Writers and directors struggling to revive restrictions on broadcast networks' in-house programming last week were warmed by a thin ray of hope when Senate maverick John McCain told them "I'll do what I can" to preserve opportunities for independent producers.
While that wasn't an overwhelming vote of confidence, sympathy from the head of the Senate Commerce Committee was welcome relief after months of cold shoulders from the FCC, where the creative community's petition to impose a watered-down version of restrictions on network in-house production has received scant attention.
No matter that McCain offered little hope of reinstating anything along the lines of the financial-interest and syndication rules, or fin-syn. "It's clearly been declared unconstitutional by the courts," he told reporters after a wide-ranging Commerce Committee hearing on media-ownership issues. "I don't have the answer."
But to those seeking new restrictions on the networks, McCain's support is more significant than his lack of optimism.
Michael Gardner, the Washington attorney leading the fight on behalf of a coalition of writers, said times have changed since the court tossed out the old fin-syn rules limiting the nets' in-house programming in the mid 90s. Since the rules were eliminated, he said, there's now solid evidence that programming diversity has been harmed—data lacking when the court ruled.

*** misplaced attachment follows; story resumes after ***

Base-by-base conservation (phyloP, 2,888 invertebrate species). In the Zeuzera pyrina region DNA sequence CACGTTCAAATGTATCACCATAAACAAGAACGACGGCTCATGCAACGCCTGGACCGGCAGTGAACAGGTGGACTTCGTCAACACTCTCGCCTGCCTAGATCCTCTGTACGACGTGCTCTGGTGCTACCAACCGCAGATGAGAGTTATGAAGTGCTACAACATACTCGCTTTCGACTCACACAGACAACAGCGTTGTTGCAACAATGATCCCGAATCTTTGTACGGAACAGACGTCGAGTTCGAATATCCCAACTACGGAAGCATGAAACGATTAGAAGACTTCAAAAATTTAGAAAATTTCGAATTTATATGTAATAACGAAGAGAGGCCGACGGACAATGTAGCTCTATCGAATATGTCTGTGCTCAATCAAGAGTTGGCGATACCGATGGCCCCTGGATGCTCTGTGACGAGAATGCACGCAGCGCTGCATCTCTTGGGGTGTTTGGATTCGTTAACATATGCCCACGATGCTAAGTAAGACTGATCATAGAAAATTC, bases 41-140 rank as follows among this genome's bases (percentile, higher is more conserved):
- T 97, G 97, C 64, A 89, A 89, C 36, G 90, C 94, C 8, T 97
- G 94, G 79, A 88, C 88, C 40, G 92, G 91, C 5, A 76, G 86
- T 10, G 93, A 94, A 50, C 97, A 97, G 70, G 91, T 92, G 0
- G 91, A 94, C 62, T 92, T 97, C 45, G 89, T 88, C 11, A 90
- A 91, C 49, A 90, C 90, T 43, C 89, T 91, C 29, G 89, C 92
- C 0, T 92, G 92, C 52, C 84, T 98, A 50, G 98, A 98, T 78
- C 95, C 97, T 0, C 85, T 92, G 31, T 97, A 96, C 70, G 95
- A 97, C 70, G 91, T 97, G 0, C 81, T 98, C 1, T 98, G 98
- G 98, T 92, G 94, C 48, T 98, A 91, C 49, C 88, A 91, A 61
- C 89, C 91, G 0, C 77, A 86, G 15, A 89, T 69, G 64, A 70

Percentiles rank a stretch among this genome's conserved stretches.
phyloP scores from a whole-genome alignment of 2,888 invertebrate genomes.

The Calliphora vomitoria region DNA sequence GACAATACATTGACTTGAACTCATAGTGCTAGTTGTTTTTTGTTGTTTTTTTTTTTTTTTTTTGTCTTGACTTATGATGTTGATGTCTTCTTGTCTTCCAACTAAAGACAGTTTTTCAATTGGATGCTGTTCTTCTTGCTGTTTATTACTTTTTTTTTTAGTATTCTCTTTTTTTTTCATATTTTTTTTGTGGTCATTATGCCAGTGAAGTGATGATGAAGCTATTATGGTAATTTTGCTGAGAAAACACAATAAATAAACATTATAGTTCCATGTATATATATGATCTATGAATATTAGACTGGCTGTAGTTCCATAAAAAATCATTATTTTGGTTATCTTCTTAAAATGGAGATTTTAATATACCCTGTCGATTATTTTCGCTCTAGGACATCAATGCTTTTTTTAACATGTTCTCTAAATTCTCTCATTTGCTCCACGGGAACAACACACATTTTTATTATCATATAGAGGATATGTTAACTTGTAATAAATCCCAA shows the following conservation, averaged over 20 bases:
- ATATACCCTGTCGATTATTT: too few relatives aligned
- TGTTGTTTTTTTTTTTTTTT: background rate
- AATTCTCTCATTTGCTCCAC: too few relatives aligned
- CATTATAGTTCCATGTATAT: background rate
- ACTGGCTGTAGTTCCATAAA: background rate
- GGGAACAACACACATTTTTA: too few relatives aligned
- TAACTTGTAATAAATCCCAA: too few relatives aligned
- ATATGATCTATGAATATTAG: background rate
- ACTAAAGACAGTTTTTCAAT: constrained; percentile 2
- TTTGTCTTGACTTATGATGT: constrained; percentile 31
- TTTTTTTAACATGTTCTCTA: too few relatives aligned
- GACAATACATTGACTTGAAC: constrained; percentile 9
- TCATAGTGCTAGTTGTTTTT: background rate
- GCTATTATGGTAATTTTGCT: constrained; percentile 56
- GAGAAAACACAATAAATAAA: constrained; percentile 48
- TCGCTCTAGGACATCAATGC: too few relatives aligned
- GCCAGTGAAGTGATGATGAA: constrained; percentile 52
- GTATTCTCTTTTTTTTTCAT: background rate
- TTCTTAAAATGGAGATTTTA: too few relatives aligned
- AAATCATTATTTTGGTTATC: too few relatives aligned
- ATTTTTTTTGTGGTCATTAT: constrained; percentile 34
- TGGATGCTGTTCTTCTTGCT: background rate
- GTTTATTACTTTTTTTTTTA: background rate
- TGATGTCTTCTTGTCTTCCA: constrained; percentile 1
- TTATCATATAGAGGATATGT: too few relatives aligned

The pressures facing non-network producers are just one unfortunate result of the larger media-consolidation trend, warned Sen. Ernest Hollings, the committee's ranking Democrat. "We will see fewer creative outlets for independent TV and content producers," he said. "I fear that a 'shoot-first- ask-question-later' strategy plays right into the hands of the media conglomerates and leaves the American people a day late and a dollar short."
Since repeal of fin-syn, networks' share of in-house prime time shows climbed from 15% to roughly 77% in 2002. (Recent measures indicate that it dropped to 60% in 2003.) What's being lost, said Thomas Fontana, whose production and writing credits include St. Elsewhere, Homicide
and Oz, is the freedom to say no when network executives pressure creators to unwisely alter their shows.
Fontana recalled that NBC wanted Bill Cosby to play a Las Vegas entertainer on his early-'80s sitcom, The Cosby Show.
When Cosby convinced the network that he would quit, NBC relented to allow him to portray beloved Dr. Huxtable, an obstetrician. The show's success helped turn around the then-faltering NBC.
News Corp. Chairman Rupert Murdoch testified in defense of his plan to gain control of DirecTV and then, addressing fin-syn, said the nets don't have the will or the desire to produce their entire lineup. "If anyone comes to us with a show that can get us an audience," he said, "we'll be the first to buy."
Murdoch said Fox produces 30% of its shows in-house, co-produces another 35% and buys the final 40% from outside producers like Fontana.
Gardner, given his faith that new rules could survive court challenge, views the sympathy of a powerful committee chairman as an important advance. He is pushing a plan that would carve out 25% of the Big Four nets' prime time schedule for outside producers.